Florida-LSU: Tebow Could Start and Why That's Good News For LSU

Henry BallSenior Analyst IOctober 7, 2009

The national sports media faced its Waterloo on September 26th when its All-Time Hero to the World, Tim Tebow, was hospitalized after his helmet struck teammate Marcus Gilbert's leg during a sack at Kentucky.

Immediately pundits began to ponder, had The LSU Tigers been granted their second Blue Grass Miracle

Would Tebow start in this Saturday’s showdown with the No. 4 Tigers in Death Valley?

More importantly for Tebow’s family and supporters, would this concussion have any long-term impact on the Heisman Trophy recipient’s long-term future?

These questions will be answered over time but the injury to Tebow may indeed be the turning point in both Florida and LSU’s respective seasons. 

While Florida was pre-ordained as this year’s champion, and most current subject of the media’s "Greatest Team to Ever Play the Game" (see the '03 Sooners, the '05 Trojans, and '06 Buckeyes for other examples) comedy series, the Tigers have headlined the "Upset Alert" segment on ESPN’s College Game Day virtually every week.

Neither team has done much, at least from the media’s perspective, to change anyone’s mind so Florida goes into this road game with questions at quarterback,  playing at one of the World’s roughest venues, against the No. 4 tough-minded Tigers as a ten-point favorite.

That may be just fine with the Tigers, who have excelled in the underdog role in recent years ('09 at UGA, '08 Peach Bowl, '07 National Championship game, etc…) and know how to face adversity—perhaps better than any team in the country.

More importantly, Tebow’s injury forces Florida to change its offense, whether Tebow starts or not, to play to the Tigers' strength on defense. 

Sophomore QB John Brantley is traditionally a dropback passer and lacks the fullback ability of Tebow. With his best weapon—wide receiver Deonte Thompson, who has been out several weeks with a hamstring injury—still questionable, the Tigers should be able to live on man coverage and stack the line to stop the Florida running game.

This could lead to a lot of opportunities for Jordan Jefferson and the Tigers high-powered, though yet-to-be fully weaponized offense to see if it can get on track and hit the mark against Florida’s ruthless defense.

No easy task, exploiting the No. 1 defense (scoring and total) in the SEC, but the Tigers have the personnel—SEC Offensive Player of the Week Charles Scott, All-American Brandon LaFell, world class speedster Trindon Holiday, and a bevy of speed and skill throughout the line up—to get it done. 

You might well say, that it will require the Tigers' best effort of the season.  But isn’t that exactly what the Tigers have delivered every week, with each week’s performance improving over the last?

Ah, "But what if Tebow starts?," you ask?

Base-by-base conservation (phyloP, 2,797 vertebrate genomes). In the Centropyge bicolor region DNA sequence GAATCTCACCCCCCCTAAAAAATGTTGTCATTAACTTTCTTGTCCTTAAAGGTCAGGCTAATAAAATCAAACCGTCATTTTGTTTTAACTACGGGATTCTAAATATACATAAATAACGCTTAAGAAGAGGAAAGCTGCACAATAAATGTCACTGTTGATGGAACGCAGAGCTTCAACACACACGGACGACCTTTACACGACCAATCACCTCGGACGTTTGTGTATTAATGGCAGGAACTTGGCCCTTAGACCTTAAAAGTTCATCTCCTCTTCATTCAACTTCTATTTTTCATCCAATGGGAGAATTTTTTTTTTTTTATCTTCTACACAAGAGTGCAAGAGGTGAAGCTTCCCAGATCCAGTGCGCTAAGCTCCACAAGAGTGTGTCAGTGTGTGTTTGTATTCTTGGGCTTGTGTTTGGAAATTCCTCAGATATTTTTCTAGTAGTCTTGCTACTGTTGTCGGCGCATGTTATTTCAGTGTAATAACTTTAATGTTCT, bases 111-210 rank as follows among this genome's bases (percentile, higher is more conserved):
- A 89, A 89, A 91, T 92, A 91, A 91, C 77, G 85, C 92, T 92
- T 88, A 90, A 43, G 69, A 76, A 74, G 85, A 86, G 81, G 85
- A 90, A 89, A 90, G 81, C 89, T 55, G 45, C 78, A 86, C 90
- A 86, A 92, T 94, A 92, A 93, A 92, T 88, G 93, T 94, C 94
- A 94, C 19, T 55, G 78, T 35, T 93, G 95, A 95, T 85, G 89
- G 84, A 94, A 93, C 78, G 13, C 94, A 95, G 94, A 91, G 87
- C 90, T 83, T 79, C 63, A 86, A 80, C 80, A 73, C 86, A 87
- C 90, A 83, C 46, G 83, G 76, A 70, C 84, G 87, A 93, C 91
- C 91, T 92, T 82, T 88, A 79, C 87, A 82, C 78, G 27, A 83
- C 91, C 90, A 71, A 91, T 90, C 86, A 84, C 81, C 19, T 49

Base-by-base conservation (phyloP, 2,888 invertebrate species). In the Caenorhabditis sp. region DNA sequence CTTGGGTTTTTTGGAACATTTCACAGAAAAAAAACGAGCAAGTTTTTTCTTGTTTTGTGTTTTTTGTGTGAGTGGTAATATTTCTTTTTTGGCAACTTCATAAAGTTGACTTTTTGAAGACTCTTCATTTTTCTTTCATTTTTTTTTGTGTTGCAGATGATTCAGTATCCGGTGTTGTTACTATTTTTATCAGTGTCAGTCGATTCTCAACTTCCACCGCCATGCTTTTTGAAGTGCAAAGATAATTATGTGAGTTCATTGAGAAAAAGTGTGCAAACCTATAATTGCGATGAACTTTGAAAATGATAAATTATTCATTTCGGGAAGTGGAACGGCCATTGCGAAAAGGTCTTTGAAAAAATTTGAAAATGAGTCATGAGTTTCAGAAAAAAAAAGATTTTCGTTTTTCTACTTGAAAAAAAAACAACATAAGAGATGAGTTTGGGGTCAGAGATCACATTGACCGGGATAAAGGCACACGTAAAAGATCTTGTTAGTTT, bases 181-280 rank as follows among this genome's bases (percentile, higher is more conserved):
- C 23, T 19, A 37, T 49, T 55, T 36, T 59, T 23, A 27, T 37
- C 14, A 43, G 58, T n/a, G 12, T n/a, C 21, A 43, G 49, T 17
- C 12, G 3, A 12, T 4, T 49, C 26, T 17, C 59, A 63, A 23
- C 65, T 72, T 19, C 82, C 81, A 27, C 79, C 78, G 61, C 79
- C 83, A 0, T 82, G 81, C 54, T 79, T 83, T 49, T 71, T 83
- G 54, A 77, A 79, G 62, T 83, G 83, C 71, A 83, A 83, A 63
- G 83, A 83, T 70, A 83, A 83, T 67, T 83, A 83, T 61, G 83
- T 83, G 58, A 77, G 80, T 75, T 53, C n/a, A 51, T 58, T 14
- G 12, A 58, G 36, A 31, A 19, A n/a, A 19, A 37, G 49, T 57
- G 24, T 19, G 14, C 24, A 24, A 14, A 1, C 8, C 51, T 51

Call me crazy, and I’m sure many will, but I for one think that would be better for the Tigers!

When Tebow announced his arrival to LSU by running over the Tigers' "Hit King" Darry Beckwith a couple of years ago, and when he lamblasted Tennessee’s All-American defensive stud Eric Berry earlier this year, it was called "Tebow, being Tebow." That’s all it was.

The Gators have been at their absolute best when Tebow is just being Tebow; that is, running a punishing triple spread option offense like a fullback with an arm and a heart of steel. 

Frankly it’s hard to argue with the results: 7033 yards total offense, 111 touchdowns (38 rushing), 26 wins as a starter, two National Title rings, a Heisman Trophy and counting…

Yet, even for Superman, there is Kryptonite. 

Early in the season last year, Urban Meyer experimentally took away the fullback duties and tried to convert Tebow into a pocket passer. 

The results netted Florida several unimpressive wins versus lesser opponents and one upset at the hands of the Ole Miss Rebels. 

Without the dynamic of Tebow on the ground as a primary option for the defense to contend with, the Gators were somewhat pedestrian on offense.

Two weeks later, the offense was unleashed with speedsters Jeffery Demps, Chris Rainey, and Tebow, back to being Tebow. 

The result was the worst beat down LSU had been on the receiving end of in generations. 

The Gators drowned LSU in the Swamp, 51-21, and went on to average over 50 points per game through the balance of the regular season en route to their second National Title in three years.

But ask yourself this question, with (even a mild) traumatic brain injury still healing inside his soon-to-be worth millions upon millions skull, can he afford to just be Tebow? 

Better question, will Meyer allow him to risk his entire future even if he is cleared to play?

If you do see Tebow on the field Saturday Night, don’t expect him to be the leading rusher, and don’t expect him to be dropping his shoulder and plowing head first over Kelvin Sheppard, Jacob Cutrera, and other Tiger defenders.

To do so would definitely be "Tebow, being Tebow" but it would also be Meyer being foolish—and that he is not.

Truth be told, this game is losable for both teams, neither needs to win to keep their division, SEC, or National hopes alive.  For the loser would still hold its own destiny by virtue of winning out and likely forcing a rematch in Atlanta.


Nobody wants to lose and you can bet both coaches will do everything in their power to lead his team to victory.


Florida will have to do it with the pocket passer formerly known as Superman or his side-kick and heir-apparent John Bradley. Either way, it spells trouble in Death Valley.


LSU 24 – Florida 17  


By Henry Ball – Syndicated Writer and Featured Columnist @ Bleacher Report


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